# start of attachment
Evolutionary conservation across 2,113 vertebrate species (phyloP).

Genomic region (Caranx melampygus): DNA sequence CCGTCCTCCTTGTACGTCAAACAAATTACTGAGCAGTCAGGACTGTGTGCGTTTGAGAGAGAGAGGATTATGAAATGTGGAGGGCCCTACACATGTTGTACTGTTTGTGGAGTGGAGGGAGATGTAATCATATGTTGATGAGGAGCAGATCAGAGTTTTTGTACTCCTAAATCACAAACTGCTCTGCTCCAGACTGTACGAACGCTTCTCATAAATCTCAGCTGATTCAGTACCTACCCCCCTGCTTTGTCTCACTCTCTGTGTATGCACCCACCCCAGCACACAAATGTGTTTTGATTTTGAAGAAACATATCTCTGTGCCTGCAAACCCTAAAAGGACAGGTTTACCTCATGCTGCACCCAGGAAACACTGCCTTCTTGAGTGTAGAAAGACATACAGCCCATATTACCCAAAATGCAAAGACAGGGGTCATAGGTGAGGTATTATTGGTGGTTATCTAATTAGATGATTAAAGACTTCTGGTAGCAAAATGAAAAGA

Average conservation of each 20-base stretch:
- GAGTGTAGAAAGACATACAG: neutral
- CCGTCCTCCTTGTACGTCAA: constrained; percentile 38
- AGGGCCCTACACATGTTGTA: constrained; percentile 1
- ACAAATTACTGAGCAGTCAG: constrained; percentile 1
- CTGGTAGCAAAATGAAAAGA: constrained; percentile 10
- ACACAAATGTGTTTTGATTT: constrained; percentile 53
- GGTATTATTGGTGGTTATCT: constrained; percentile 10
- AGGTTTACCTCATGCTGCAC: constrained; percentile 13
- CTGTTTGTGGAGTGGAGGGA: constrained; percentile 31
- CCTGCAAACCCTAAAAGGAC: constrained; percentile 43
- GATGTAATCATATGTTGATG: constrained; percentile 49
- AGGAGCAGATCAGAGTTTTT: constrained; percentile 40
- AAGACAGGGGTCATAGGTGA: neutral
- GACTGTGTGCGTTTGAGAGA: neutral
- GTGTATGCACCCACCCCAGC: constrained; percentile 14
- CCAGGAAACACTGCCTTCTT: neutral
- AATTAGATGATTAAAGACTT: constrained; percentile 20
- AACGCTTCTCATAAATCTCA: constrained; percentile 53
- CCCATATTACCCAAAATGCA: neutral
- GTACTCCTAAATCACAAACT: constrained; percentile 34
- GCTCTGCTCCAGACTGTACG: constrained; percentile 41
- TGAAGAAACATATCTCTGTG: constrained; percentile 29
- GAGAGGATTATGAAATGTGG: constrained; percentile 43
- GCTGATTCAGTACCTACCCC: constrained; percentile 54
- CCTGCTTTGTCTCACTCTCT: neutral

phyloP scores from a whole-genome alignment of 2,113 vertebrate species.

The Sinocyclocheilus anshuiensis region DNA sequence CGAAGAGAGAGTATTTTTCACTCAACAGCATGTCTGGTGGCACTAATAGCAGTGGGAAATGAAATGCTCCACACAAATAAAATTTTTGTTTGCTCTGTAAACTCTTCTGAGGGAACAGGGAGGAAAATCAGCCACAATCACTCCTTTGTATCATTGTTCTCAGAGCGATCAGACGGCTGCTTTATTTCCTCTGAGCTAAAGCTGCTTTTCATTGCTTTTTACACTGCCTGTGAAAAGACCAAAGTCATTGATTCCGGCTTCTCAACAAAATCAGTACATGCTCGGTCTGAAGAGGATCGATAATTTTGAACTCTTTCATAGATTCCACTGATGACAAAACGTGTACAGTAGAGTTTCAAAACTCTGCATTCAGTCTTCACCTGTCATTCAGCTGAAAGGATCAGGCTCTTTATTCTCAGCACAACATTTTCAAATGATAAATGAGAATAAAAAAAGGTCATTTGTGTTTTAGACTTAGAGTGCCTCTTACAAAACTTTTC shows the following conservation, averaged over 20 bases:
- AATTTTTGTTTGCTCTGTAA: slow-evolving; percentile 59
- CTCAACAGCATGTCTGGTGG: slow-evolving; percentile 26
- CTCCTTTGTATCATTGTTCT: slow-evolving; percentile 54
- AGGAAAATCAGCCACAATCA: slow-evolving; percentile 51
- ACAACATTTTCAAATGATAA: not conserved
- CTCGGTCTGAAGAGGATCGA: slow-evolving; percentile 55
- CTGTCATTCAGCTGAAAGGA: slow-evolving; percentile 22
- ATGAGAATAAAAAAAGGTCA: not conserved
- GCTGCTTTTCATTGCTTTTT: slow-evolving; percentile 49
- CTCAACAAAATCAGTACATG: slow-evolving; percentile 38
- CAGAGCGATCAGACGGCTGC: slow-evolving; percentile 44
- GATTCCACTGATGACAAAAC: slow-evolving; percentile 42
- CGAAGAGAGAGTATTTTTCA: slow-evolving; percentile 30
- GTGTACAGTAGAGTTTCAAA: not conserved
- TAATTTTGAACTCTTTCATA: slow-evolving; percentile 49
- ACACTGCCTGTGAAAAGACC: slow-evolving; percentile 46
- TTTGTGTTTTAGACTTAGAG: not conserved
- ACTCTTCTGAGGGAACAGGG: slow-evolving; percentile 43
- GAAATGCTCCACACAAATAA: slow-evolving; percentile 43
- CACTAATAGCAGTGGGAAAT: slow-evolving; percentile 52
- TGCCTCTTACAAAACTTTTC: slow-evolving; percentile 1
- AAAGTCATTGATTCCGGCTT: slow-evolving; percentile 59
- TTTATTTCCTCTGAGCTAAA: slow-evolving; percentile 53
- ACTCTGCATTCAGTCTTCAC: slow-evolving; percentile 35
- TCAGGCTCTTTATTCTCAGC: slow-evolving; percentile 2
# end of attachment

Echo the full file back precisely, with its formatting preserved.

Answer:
Evolutionary conservation across 2,113 vertebrate species (phyloP).

Genomic region (Caranx melampygus): DNA sequence CCGTCCTCCTTGTACGTCAAACAAATTACTGAGCAGTCAGGACTGTGTGCGTTTGAGAGAGAGAGGATTATGAAATGTGGAGGGCCCTACACATGTTGTACTGTTTGTGGAGTGGAGGGAGATGTAATCATATGTTGATGAGGAGCAGATCAGAGTTTTTGTACTCCTAAATCACAAACTGCTCTGCTCCAGACTGTACGAACGCTTCTCATAAATCTCAGCTGATTCAGTACCTACCCCCCTGCTTTGTCTCACTCTCTGTGTATGCACCCACCCCAGCACACAAATGTGTTTTGATTTTGAAGAAACATATCTCTGTGCCTGCAAACCCTAAAAGGACAGGTTTACCTCATGCTGCACCCAGGAAACACTGCCTTCTTGAGTGTAGAAAGACATACAGCCCATATTACCCAAAATGCAAAGACAGGGGTCATAGGTGAGGTATTATTGGTGGTTATCTAATTAGATGATTAAAGACTTCTGGTAGCAAAATGAAAAGA

Average conservation of each 20-base stretch:
- GAGTGTAGAAAGACATACAG: neutral
- CCGTCCTCCTTGTACGTCAA: constrained; percentile 38
- AGGGCCCTACACATGTTGTA: constrained; percentile 1
- ACAAATTACTGAGCAGTCAG: constrained; percentile 1
- CTGGTAGCAAAATGAAAAGA: constrained; percentile 10
- ACACAAATGTGTTTTGATTT: constrained; percentile 53
- GGTATTATTGGTGGTTATCT: constrained; percentile 10
- AGGTTTACCTCATGCTGCAC: constrained; percentile 13
- CTGTTTGTGGAGTGGAGGGA: constrained; percentile 31
- CCTGCAAACCCTAAAAGGAC: constrained; percentile 43
- GATGTAATCATATGTTGATG: constrained; percentile 49
- AGGAGCAGATCAGAGTTTTT: constrained; percentile 40
- AAGACAGGGGTCATAGGTGA: neutral
- GACTGTGTGCGTTTGAGAGA: neutral
- GTGTATGCACCCACCCCAGC: constrained; percentile 14
- CCAGGAAACACTGCCTTCTT: neutral
- AATTAGATGATTAAAGACTT: constrained; percentile 20
- AACGCTTCTCATAAATCTCA: constrained; percentile 53
- CCCATATTACCCAAAATGCA: neutral
- GTACTCCTAAATCACAAACT: constrained; percentile 34
- GCTCTGCTCCAGACTGTACG: constrained; percentile 41
- TGAAGAAACATATCTCTGTG: constrained; percentile 29
- GAGAGGATTATGAAATGTGG: constrained; percentile 43
- GCTGATTCAGTACCTACCCC: constrained; percentile 54
- CCTGCTTTGTCTCACTCTCT: neutral

phyloP scores from a whole-genome alignment of 2,113 vertebrate species.

The Sinocyclocheilus anshuiensis region DNA sequence CGAAGAGAGAGTATTTTTCACTCAACAGCATGTCTGGTGGCACTAATAGCAGTGGGAAATGAAATGCTCCACACAAATAAAATTTTTGTTTGCTCTGTAAACTCTTCTGAGGGAACAGGGAGGAAAATCAGCCACAATCACTCCTTTGTATCATTGTTCTCAGAGCGATCAGACGGCTGCTTTATTTCCTCTGAGCTAAAGCTGCTTTTCATTGCTTTTTACACTGCCTGTGAAAAGACCAAAGTCATTGATTCCGGCTTCTCAACAAAATCAGTACATGCTCGGTCTGAAGAGGATCGATAATTTTGAACTCTTTCATAGATTCCACTGATGACAAAACGTGTACAGTAGAGTTTCAAAACTCTGCATTCAGTCTTCACCTGTCATTCAGCTGAAAGGATCAGGCTCTTTATTCTCAGCACAACATTTTCAAATGATAAATGAGAATAAAAAAAGGTCATTTGTGTTTTAGACTTAGAGTGCCTCTTACAAAACTTTTC shows the following conservation, averaged over 20 bases:
- AATTTTTGTTTGCTCTGTAA: slow-evolving; percentile 59
- CTCAACAGCATGTCTGGTGG: slow-evolving; percentile 26
- CTCCTTTGTATCATTGTTCT: slow-evolving; percentile 54
- AGGAAAATCAGCCACAATCA: slow-evolving; percentile 51
- ACAACATTTTCAAATGATAA: not conserved
- CTCGGTCTGAAGAGGATCGA: slow-evolving; percentile 55
- CTGTCATTCAGCTGAAAGGA: slow-evolving; percentile 22
- ATGAGAATAAAAAAAGGTCA: not conserved
- GCTGCTTTTCATTGCTTTTT: slow-evolving; percentile 49
- CTCAACAAAATCAGTACATG: slow-evolving; percentile 38
- CAGAGCGATCAGACGGCTGC: slow-evolving; percentile 44
- GATTCCACTGATGACAAAAC: slow-evolving; percentile 42
- CGAAGAGAGAGTATTTTTCA: slow-evolving; percentile 30
- GTGTACAGTAGAGTTTCAAA: not conserved
- TAATTTTGAACTCTTTCATA: slow-evolving; percentile 49
- ACACTGCCTGTGAAAAGACC: slow-evolving; percentile 46
- TTTGTGTTTTAGACTTAGAG: not conserved
- ACTCTTCTGAGGGAACAGGG: slow-evolving; percentile 43
- GAAATGCTCCACACAAATAA: slow-evolving; percentile 43
- CACTAATAGCAGTGGGAAAT: slow-evolving; percentile 52
- TGCCTCTTACAAAACTTTTC: slow-evolving; percentile 1
- AAAGTCATTGATTCCGGCTT: slow-evolving; percentile 59
- TTTATTTCCTCTGAGCTAAA: slow-evolving; percentile 53
- ACTCTGCATTCAGTCTTCAC: slow-evolving; percentile 35
- TCAGGCTCTTTATTCTCAGC: slow-evolving; percentile 2